Question I've got high blood pressure. Most of the medication that my doctor has prescribed keeps me from having proper erections. Right now, I've been on Ismelin (guanethidine) for a long time. Are there any lifestyle changes I can make so I can have a proper sex life with my partner? Answer By Dr. Owens at Sexualhealth.com Erections are caused by increased blood flow to the penis. Medications against high blood pressure act by lowering the blood pressure in the entire body, also affecting the blood supply to the penis. Therefore it often becomes difficult for men taking this type of medication to achieve the increased blood flow necessary for having proper erections. A good resource book for various medications' sexual side effects is Sexual Pharmacology. Drugs That Affect Sexual Function by Crenshaw & Goldberg (1996) . Sexual side effects of guanethidine include impaired erectile function. Preferable alternatives are prazosin or similar alpha1blockers, calcium blockers...
Prednisone. It’s a double-edged sword. This medication can be an excellent tool to address rheumatoid arthritis (RA) flares, as well as a host of other medical conditions. When a bad flare has sidelined you, prednisone can help you to quickly get back on your feet.
On the other hand, the side effects can be a trip down the rabbit hole. Insomnia, increased appetite (and subsequent weight gain), dizziness, rapid heartbeat, and a host of other physiological side effects. And then there’s the psychological side effects. Prednisone ‘roid rage can turn some people from a mild mannered Dr. Jekyll into a raving Mr. Hyde. Irritability, aggressiveness, anxiety, mania, and depression. The higher the dose, the more intense the effects can be. It’s no wonder people in the RA community have given prednisone the nickname Satan’s Tic-Tacs!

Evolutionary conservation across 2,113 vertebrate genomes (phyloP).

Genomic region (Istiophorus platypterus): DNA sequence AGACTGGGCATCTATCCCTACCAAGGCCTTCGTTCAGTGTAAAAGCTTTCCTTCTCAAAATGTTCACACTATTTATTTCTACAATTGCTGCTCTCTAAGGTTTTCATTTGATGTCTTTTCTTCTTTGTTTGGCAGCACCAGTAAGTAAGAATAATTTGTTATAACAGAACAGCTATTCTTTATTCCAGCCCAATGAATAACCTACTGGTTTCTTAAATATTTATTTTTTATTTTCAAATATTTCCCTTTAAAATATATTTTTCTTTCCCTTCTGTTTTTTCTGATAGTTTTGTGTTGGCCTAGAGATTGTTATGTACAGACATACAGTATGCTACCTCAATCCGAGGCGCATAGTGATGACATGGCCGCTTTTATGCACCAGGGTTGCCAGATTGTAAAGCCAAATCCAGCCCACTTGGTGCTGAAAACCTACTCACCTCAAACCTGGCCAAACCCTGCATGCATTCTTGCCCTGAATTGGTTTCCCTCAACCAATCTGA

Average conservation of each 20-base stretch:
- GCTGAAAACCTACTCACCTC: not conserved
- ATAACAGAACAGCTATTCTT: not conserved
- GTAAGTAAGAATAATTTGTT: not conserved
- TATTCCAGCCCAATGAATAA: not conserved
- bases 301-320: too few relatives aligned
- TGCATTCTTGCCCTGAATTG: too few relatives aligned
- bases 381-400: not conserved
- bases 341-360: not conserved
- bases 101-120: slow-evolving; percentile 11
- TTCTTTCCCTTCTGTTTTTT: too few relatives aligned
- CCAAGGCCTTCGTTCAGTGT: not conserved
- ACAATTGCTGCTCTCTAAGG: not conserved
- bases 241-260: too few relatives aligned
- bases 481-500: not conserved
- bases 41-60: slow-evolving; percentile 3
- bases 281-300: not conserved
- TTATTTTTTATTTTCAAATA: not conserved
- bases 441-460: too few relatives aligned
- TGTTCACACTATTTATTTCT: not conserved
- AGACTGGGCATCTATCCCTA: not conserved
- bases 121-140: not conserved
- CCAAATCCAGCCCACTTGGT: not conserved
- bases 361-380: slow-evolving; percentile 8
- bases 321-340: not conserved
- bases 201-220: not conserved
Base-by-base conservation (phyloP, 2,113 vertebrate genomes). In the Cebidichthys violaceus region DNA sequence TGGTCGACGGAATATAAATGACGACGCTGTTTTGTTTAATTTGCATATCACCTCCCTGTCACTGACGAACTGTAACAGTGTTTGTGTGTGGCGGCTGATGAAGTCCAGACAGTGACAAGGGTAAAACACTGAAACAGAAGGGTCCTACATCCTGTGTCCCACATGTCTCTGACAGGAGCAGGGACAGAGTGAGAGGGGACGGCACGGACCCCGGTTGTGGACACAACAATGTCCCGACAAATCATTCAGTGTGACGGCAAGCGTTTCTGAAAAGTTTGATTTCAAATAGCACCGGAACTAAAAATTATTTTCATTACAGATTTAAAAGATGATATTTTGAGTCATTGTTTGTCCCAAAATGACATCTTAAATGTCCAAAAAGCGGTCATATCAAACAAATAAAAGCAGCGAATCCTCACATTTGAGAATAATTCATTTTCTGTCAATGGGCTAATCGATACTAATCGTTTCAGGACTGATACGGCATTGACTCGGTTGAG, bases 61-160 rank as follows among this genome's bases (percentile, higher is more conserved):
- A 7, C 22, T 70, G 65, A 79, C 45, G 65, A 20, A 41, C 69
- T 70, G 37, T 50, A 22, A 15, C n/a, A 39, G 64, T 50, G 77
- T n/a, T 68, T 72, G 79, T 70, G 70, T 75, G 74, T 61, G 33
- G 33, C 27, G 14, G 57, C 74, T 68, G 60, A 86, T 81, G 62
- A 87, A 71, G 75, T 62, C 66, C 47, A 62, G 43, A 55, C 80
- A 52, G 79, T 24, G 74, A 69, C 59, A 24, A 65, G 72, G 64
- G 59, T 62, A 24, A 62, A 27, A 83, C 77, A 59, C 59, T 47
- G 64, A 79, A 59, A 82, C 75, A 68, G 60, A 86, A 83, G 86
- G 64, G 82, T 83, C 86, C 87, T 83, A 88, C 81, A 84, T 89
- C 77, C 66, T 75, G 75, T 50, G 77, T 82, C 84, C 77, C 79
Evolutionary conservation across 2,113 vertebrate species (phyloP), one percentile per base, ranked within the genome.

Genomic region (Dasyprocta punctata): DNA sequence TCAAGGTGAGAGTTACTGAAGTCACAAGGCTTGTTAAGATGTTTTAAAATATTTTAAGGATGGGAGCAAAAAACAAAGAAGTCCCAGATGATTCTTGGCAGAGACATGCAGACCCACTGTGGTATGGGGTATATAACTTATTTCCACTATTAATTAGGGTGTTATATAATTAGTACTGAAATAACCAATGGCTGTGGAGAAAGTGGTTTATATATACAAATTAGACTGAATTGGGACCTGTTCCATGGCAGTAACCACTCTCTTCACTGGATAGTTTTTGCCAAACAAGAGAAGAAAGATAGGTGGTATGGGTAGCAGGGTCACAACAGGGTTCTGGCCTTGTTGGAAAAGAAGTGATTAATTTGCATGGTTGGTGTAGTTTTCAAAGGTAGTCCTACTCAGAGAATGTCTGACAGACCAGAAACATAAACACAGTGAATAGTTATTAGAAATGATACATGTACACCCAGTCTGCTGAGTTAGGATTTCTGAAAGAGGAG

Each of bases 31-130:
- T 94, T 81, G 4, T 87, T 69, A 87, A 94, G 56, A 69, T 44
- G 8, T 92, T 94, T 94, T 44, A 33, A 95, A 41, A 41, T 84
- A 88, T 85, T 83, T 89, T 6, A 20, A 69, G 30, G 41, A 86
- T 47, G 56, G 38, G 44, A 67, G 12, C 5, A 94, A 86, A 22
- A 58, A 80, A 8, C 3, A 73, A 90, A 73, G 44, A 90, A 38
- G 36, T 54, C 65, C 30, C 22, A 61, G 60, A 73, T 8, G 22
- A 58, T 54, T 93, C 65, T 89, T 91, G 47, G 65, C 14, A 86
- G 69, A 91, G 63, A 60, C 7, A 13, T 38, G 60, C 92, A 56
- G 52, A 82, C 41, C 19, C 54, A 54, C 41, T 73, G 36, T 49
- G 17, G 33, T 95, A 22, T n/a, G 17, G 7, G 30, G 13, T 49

Image credit: Alexandr Rozhkov
Given that prednisone can sometimes be a necessary part of treating RA, how do yo...
Exercise and losing weight are two things that can be done to naturally treat hypertension . Recently, new guidelines were released that highlight the importance of exercise in reducing high blood pressure.
Exercising for 30 minutes at moderate intensity to
get your heart pumping up to 70 to 85 per cent of your maximal rate on
most, or preferably all, days of the week is recommended for people
with hypertension. The 30 minutes of exercise can be at once, or
accumulated throughout the day - such as in three 10-minute walks.
Exercise can also help reduce the need for high blood pressure medication , and keep your blood pressure at a desirable level - less than 120/80mm Hg - as you age.
Improving your diet can also reduce your blood pressure and risk of stroke, coronary heart disease and heart attack.
Restrict your sodium intake to 1.5g/day (about 1
teaspoon). This will generally lower a person's blood pressure
regardless of whether he is suffering from hyperten...
You should knowAnswers to your question are meant to provide general health information but should not replace medical advice you receive from a doctor. No answers should be viewed as a diagnosis or recommended treatment for a condition. Content posted by community members does not necessarily reflect the views of Remedy Health Media, which also reserves the right to remove material deemed inappropriate.